Grain Bins


Ethanol is not the problem, but the answer

Posted on February 04, 2011

In spite of a couple misguided journalists during the past week, ethanol is not the cause of Egypt’s problems, but it could be the answer to ours.

Larry Kudlow’s recent National Review Online article blames American ethanol production for the current protests in Egypt as he feels corn is being grown instead of wheat for ethanol production, and it’s driving up global food prices. Mr. Kudlow may want to look beyond the Wall Street Journal for “facts” when reporting on America’s only readily available alternative fuel. His article makes no mention of increasing oil prices, regional drought, market speculators, increased populations or even Egypt’s own corrupt government.

Kudlow’s article basically brings up the old and outdated Food vs. Fuel argument that has been put to bed time and time again. The jounal, Energy recently concluded that there is no connection between biofuel production and food prices. Also, one-third of the corn used for ethanol production will be used as livestock feed as American ethanol production will supply the world with 9 million metric tons of DDG’s this year.

If there’s one thing we can be certain of in these uncertain times in Egypt, it’s that America needs to be become more energy independent.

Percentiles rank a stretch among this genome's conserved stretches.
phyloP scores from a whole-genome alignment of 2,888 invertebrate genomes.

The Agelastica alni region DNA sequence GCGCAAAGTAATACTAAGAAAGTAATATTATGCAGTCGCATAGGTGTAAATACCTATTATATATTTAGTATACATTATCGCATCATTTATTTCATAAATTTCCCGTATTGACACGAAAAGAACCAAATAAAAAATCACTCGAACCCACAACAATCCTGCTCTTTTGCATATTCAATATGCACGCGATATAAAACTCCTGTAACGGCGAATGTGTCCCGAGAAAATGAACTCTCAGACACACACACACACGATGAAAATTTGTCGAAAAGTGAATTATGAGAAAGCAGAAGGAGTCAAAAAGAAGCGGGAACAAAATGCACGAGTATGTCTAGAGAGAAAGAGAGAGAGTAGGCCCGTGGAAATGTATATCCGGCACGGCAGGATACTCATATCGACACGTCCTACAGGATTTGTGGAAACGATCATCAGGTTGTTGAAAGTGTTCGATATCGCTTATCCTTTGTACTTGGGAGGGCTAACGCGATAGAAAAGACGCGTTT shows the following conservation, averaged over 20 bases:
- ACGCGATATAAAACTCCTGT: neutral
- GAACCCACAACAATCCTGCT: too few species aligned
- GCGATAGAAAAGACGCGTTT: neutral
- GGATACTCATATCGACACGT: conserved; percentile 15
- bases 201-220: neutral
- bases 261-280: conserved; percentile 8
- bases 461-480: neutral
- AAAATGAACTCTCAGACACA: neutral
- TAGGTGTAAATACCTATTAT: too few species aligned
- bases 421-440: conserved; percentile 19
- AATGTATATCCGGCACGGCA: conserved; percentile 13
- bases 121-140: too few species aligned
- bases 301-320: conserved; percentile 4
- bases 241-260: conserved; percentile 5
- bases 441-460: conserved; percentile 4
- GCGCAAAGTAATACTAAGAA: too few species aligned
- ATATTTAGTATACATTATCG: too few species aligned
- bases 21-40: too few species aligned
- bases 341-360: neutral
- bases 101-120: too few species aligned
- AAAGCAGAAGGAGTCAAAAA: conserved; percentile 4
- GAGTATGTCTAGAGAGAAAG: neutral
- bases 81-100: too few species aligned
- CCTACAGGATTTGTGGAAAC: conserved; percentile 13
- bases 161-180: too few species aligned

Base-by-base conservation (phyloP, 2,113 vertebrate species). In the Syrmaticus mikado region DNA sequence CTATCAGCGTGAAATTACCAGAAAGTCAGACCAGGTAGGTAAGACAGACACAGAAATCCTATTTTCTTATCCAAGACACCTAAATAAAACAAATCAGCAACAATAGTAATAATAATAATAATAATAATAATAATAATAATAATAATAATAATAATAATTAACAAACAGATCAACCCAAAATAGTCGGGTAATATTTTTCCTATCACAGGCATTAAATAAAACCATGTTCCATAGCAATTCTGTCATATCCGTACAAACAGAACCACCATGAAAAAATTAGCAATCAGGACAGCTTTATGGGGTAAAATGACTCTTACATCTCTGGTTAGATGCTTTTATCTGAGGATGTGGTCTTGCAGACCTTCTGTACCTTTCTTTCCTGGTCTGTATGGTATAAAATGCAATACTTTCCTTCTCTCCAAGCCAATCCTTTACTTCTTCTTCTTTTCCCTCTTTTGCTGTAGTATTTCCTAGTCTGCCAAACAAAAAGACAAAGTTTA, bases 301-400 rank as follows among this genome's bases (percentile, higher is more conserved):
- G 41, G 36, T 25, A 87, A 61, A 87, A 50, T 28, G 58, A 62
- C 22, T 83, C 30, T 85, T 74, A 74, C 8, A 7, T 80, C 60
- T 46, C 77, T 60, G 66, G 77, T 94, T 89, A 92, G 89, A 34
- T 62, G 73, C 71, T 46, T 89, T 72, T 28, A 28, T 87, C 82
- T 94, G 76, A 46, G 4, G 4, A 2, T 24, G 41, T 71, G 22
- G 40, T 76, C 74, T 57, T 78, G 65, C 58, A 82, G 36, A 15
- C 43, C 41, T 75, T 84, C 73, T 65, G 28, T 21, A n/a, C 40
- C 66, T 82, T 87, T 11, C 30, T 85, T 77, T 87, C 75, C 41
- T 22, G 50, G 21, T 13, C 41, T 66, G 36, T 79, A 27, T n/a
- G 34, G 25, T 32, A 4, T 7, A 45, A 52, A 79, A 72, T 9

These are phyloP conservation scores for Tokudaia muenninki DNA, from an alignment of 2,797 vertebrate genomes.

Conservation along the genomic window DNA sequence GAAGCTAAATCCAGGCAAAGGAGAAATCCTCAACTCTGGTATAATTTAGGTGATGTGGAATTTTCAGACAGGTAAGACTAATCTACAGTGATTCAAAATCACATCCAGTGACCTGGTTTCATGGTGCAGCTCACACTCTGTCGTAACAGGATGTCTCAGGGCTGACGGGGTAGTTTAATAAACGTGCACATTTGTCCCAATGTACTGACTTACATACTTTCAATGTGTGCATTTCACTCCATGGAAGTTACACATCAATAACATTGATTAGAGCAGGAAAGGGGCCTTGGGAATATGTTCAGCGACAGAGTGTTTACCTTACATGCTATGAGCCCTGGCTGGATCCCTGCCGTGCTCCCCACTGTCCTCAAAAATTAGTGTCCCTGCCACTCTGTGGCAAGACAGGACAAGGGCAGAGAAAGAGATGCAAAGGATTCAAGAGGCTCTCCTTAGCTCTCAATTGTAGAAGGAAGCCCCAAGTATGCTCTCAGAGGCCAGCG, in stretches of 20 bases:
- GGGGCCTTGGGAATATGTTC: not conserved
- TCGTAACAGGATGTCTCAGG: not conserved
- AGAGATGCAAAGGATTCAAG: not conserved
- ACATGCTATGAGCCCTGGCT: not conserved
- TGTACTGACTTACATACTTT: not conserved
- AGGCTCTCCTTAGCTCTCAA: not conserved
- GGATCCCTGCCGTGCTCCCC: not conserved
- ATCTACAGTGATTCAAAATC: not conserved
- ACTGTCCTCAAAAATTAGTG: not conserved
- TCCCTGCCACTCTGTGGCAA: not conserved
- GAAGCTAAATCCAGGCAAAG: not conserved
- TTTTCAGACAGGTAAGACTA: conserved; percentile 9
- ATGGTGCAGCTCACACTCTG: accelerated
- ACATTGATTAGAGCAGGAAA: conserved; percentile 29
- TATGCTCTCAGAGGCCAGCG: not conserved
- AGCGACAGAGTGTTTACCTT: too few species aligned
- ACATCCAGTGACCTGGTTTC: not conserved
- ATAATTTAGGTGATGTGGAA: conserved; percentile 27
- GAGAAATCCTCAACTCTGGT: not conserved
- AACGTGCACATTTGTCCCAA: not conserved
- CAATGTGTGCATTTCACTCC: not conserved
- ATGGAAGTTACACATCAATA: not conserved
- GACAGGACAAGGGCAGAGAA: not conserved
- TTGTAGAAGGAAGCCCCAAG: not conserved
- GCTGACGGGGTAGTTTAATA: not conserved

“Our country has a serious addiction to foreign oil and ethanol is weaning us from that dependence,” said South Dakota Corn Utilization Council President, David Fremark. “We can no longer continue the status quo of continuing to rely on other countries for our energy.”

The United States only uses 3% of the worlds grain supply for ethanol, but demands 25% of the world’s oil. Last year, American ethanol production helped displace the need for 364 million barrels of imported oil.

American farmers should be commended for continuing to produce abundant supplies of food, feed, fuel and fiber that are meeting domestic and export demands while retaining a surplus year after year.

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